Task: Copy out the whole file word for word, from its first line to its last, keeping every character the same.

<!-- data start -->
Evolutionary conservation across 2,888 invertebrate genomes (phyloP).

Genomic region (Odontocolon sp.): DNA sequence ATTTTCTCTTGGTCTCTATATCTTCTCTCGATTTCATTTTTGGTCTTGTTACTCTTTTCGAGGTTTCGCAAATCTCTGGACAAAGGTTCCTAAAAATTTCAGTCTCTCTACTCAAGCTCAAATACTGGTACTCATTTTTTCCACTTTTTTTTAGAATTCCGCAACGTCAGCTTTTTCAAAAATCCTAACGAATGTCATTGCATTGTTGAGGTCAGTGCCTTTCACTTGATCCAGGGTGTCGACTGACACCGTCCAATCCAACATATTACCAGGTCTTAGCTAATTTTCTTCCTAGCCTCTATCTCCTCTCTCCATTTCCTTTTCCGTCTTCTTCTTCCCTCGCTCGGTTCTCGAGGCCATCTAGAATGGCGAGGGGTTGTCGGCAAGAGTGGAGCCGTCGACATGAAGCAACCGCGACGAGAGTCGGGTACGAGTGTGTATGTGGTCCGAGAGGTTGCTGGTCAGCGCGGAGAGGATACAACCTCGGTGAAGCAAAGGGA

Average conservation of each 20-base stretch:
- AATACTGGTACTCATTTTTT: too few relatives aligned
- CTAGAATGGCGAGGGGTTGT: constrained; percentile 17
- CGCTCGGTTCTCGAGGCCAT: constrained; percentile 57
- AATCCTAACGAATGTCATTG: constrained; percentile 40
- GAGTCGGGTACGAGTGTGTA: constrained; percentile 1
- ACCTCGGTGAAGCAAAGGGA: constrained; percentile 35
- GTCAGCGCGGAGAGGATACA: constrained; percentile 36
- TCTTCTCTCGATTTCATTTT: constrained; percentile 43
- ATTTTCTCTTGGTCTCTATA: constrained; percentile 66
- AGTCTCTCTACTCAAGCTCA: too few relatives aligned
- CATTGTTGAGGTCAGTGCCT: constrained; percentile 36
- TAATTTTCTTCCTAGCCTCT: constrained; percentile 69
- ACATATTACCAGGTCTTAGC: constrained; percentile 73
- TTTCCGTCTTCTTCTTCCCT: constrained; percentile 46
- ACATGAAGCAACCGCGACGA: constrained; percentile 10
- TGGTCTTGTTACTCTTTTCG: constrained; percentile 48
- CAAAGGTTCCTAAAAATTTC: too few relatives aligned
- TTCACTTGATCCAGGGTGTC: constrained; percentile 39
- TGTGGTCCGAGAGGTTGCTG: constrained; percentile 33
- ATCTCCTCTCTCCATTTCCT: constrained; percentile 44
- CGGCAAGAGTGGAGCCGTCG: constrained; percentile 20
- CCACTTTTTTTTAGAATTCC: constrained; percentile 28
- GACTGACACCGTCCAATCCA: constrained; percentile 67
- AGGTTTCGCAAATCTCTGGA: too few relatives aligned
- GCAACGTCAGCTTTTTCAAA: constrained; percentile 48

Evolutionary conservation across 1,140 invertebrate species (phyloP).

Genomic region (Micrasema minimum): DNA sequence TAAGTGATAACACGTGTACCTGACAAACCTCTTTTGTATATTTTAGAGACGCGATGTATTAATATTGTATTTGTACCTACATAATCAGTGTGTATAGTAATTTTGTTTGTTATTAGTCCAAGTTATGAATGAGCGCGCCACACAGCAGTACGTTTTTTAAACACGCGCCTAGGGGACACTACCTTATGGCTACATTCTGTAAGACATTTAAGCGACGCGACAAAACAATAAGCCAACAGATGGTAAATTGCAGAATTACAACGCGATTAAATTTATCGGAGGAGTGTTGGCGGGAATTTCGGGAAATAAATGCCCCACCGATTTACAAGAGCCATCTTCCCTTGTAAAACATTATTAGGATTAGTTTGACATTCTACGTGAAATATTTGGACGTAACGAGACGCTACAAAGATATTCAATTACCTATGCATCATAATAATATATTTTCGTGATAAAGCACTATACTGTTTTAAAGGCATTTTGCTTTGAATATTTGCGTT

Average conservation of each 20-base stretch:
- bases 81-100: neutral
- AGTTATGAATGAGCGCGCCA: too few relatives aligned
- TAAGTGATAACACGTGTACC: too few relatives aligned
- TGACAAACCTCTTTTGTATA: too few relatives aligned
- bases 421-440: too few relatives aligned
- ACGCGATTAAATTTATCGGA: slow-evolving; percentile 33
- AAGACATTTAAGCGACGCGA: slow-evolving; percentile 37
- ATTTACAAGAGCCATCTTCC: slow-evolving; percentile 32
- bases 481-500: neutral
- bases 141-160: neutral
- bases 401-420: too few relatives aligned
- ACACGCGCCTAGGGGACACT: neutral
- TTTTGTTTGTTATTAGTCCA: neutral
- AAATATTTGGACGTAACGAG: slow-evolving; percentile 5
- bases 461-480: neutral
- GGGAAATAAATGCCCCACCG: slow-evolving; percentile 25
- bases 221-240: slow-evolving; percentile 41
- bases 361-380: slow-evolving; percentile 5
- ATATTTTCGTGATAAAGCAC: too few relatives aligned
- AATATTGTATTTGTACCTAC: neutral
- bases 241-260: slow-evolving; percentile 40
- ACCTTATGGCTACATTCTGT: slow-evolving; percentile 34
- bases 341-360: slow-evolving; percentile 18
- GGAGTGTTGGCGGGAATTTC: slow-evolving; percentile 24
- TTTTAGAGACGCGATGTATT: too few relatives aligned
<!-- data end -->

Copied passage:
Evolutionary conservation across 2,888 invertebrate genomes (phyloP).

Genomic region (Odontocolon sp.): DNA sequence ATTTTCTCTTGGTCTCTATATCTTCTCTCGATTTCATTTTTGGTCTTGTTACTCTTTTCGAGGTTTCGCAAATCTCTGGACAAAGGTTCCTAAAAATTTCAGTCTCTCTACTCAAGCTCAAATACTGGTACTCATTTTTTCCACTTTTTTTTAGAATTCCGCAACGTCAGCTTTTTCAAAAATCCTAACGAATGTCATTGCATTGTTGAGGTCAGTGCCTTTCACTTGATCCAGGGTGTCGACTGACACCGTCCAATCCAACATATTACCAGGTCTTAGCTAATTTTCTTCCTAGCCTCTATCTCCTCTCTCCATTTCCTTTTCCGTCTTCTTCTTCCCTCGCTCGGTTCTCGAGGCCATCTAGAATGGCGAGGGGTTGTCGGCAAGAGTGGAGCCGTCGACATGAAGCAACCGCGACGAGAGTCGGGTACGAGTGTGTATGTGGTCCGAGAGGTTGCTGGTCAGCGCGGAGAGGATACAACCTCGGTGAAGCAAAGGGA

Average conservation of each 20-base stretch:
- AATACTGGTACTCATTTTTT: too few relatives aligned
- CTAGAATGGCGAGGGGTTGT: constrained; percentile 17
- CGCTCGGTTCTCGAGGCCAT: constrained; percentile 57
- AATCCTAACGAATGTCATTG: constrained; percentile 40
- GAGTCGGGTACGAGTGTGTA: constrained; percentile 1
- ACCTCGGTGAAGCAAAGGGA: constrained; percentile 35
- GTCAGCGCGGAGAGGATACA: constrained; percentile 36
- TCTTCTCTCGATTTCATTTT: constrained; percentile 43
- ATTTTCTCTTGGTCTCTATA: constrained; percentile 66
- AGTCTCTCTACTCAAGCTCA: too few relatives aligned
- CATTGTTGAGGTCAGTGCCT: constrained; percentile 36
- TAATTTTCTTCCTAGCCTCT: constrained; percentile 69
- ACATATTACCAGGTCTTAGC: constrained; percentile 73
- TTTCCGTCTTCTTCTTCCCT: constrained; percentile 46
- ACATGAAGCAACCGCGACGA: constrained; percentile 10
- TGGTCTTGTTACTCTTTTCG: constrained; percentile 48
- CAAAGGTTCCTAAAAATTTC: too few relatives aligned
- TTCACTTGATCCAGGGTGTC: constrained; percentile 39
- TGTGGTCCGAGAGGTTGCTG: constrained; percentile 33
- ATCTCCTCTCTCCATTTCCT: constrained; percentile 44
- CGGCAAGAGTGGAGCCGTCG: constrained; percentile 20
- CCACTTTTTTTTAGAATTCC: constrained; percentile 28
- GACTGACACCGTCCAATCCA: constrained; percentile 67
- AGGTTTCGCAAATCTCTGGA: too few relatives aligned
- GCAACGTCAGCTTTTTCAAA: constrained; percentile 48

Evolutionary conservation across 1,140 invertebrate species (phyloP).

Genomic region (Micrasema minimum): DNA sequence TAAGTGATAACACGTGTACCTGACAAACCTCTTTTGTATATTTTAGAGACGCGATGTATTAATATTGTATTTGTACCTACATAATCAGTGTGTATAGTAATTTTGTTTGTTATTAGTCCAAGTTATGAATGAGCGCGCCACACAGCAGTACGTTTTTTAAACACGCGCCTAGGGGACACTACCTTATGGCTACATTCTGTAAGACATTTAAGCGACGCGACAAAACAATAAGCCAACAGATGGTAAATTGCAGAATTACAACGCGATTAAATTTATCGGAGGAGTGTTGGCGGGAATTTCGGGAAATAAATGCCCCACCGATTTACAAGAGCCATCTTCCCTTGTAAAACATTATTAGGATTAGTTTGACATTCTACGTGAAATATTTGGACGTAACGAGACGCTACAAAGATATTCAATTACCTATGCATCATAATAATATATTTTCGTGATAAAGCACTATACTGTTTTAAAGGCATTTTGCTTTGAATATTTGCGTT

Average conservation of each 20-base stretch:
- bases 81-100: neutral
- AGTTATGAATGAGCGCGCCA: too few relatives aligned
- TAAGTGATAACACGTGTACC: too few relatives aligned
- TGACAAACCTCTTTTGTATA: too few relatives aligned
- bases 421-440: too few relatives aligned
- ACGCGATTAAATTTATCGGA: slow-evolving; percentile 33
- AAGACATTTAAGCGACGCGA: slow-evolving; percentile 37
- ATTTACAAGAGCCATCTTCC: slow-evolving; percentile 32
- bases 481-500: neutral
- bases 141-160: neutral
- bases 401-420: too few relatives aligned
- ACACGCGCCTAGGGGACACT: neutral
- TTTTGTTTGTTATTAGTCCA: neutral
- AAATATTTGGACGTAACGAG: slow-evolving; percentile 5
- bases 461-480: neutral
- GGGAAATAAATGCCCCACCG: slow-evolving; percentile 25
- bases 221-240: slow-evolving; percentile 41
- bases 361-380: slow-evolving; percentile 5
- ATATTTTCGTGATAAAGCAC: too few relatives aligned
- AATATTGTATTTGTACCTAC: neutral
- bases 241-260: slow-evolving; percentile 40
- ACCTTATGGCTACATTCTGT: slow-evolving; percentile 34
- bases 341-360: slow-evolving; percentile 18
- GGAGTGTTGGCGGGAATTTC: slow-evolving; percentile 24
- TTTTAGAGACGCGATGTATT: too few relatives aligned